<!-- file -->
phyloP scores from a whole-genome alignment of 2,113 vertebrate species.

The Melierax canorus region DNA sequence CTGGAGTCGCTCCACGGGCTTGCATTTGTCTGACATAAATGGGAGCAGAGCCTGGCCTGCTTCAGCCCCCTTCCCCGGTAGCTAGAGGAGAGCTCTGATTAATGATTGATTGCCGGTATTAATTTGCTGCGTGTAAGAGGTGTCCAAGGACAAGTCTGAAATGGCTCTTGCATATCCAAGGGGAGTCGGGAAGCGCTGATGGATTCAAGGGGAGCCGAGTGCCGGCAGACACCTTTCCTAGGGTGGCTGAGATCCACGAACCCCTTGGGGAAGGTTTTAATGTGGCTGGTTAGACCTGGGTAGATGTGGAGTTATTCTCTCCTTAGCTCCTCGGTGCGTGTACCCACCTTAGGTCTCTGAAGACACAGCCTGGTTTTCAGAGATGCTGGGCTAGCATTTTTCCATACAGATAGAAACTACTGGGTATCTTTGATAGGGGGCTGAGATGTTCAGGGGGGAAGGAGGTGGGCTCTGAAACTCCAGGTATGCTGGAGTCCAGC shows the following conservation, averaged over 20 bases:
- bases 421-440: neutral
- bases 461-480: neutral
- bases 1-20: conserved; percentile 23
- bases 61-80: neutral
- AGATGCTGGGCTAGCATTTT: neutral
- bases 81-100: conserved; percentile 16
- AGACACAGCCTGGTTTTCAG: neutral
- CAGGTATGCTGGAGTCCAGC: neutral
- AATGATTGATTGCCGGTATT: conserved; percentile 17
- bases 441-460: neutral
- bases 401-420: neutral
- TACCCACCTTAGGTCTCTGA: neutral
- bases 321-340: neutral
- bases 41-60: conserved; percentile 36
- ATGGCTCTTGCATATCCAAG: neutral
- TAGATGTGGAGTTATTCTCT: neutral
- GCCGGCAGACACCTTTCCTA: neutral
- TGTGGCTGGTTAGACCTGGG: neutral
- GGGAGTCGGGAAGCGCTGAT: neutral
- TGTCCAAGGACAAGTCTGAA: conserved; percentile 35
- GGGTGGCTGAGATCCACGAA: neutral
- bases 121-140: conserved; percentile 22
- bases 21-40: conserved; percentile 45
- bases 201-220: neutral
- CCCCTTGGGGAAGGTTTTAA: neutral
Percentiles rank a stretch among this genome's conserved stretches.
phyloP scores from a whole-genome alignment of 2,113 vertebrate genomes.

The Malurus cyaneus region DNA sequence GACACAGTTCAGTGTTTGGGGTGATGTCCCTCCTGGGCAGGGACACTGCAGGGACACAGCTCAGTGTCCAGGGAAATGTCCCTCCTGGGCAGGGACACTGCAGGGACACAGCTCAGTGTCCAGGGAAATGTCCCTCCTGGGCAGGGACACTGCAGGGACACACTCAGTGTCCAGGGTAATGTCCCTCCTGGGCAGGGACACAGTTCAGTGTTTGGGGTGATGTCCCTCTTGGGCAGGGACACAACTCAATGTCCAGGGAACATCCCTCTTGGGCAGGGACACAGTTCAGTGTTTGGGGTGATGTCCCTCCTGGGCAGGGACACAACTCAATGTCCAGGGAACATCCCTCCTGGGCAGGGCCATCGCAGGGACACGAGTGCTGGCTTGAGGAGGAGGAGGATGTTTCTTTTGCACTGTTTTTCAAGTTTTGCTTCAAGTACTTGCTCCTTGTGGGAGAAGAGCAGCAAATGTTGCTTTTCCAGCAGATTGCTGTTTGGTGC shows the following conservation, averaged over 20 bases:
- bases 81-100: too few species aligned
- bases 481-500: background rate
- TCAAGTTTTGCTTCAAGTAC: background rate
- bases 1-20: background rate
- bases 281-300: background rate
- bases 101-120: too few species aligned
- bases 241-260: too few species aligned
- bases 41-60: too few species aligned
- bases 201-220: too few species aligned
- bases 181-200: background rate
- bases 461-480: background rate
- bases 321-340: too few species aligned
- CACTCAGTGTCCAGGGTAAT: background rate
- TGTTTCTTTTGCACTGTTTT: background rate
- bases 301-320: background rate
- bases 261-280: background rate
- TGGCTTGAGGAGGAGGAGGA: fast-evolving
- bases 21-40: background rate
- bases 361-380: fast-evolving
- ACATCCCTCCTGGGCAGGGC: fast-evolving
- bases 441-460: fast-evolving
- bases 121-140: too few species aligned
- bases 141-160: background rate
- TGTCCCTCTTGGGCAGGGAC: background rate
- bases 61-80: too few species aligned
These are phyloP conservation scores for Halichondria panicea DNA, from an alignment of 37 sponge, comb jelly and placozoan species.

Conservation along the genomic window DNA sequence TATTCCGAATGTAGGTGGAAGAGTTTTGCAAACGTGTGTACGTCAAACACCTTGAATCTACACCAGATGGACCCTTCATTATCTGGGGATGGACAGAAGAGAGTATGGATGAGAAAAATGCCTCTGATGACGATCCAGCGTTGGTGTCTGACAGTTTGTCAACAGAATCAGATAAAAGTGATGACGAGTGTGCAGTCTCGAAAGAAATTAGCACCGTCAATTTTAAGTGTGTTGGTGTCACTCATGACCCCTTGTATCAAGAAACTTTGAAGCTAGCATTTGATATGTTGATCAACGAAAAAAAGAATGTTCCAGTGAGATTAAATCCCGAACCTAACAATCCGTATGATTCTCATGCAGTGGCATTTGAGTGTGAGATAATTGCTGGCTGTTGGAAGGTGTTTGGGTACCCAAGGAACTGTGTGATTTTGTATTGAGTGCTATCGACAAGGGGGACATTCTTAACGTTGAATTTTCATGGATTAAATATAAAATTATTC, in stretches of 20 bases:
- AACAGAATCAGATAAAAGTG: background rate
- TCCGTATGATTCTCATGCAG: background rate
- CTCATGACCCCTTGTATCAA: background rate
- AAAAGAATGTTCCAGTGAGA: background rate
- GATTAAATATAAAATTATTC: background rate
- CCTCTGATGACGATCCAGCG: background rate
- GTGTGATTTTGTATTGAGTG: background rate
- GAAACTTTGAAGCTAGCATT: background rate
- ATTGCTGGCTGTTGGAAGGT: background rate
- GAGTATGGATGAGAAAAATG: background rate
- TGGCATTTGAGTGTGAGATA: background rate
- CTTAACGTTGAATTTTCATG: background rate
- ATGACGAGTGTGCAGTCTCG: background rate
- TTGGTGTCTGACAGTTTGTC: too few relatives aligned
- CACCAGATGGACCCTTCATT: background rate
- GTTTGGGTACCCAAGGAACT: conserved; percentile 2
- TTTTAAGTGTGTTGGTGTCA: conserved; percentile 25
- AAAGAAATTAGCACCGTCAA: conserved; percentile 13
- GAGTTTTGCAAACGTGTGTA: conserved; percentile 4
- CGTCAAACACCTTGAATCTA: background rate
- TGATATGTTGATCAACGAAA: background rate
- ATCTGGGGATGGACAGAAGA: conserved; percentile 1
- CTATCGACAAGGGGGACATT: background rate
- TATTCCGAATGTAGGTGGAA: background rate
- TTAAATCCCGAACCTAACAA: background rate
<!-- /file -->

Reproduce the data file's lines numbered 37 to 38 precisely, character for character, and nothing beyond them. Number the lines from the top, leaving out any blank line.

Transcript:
- bases 241-260: too few species aligned
- bases 41-60: too few species aligned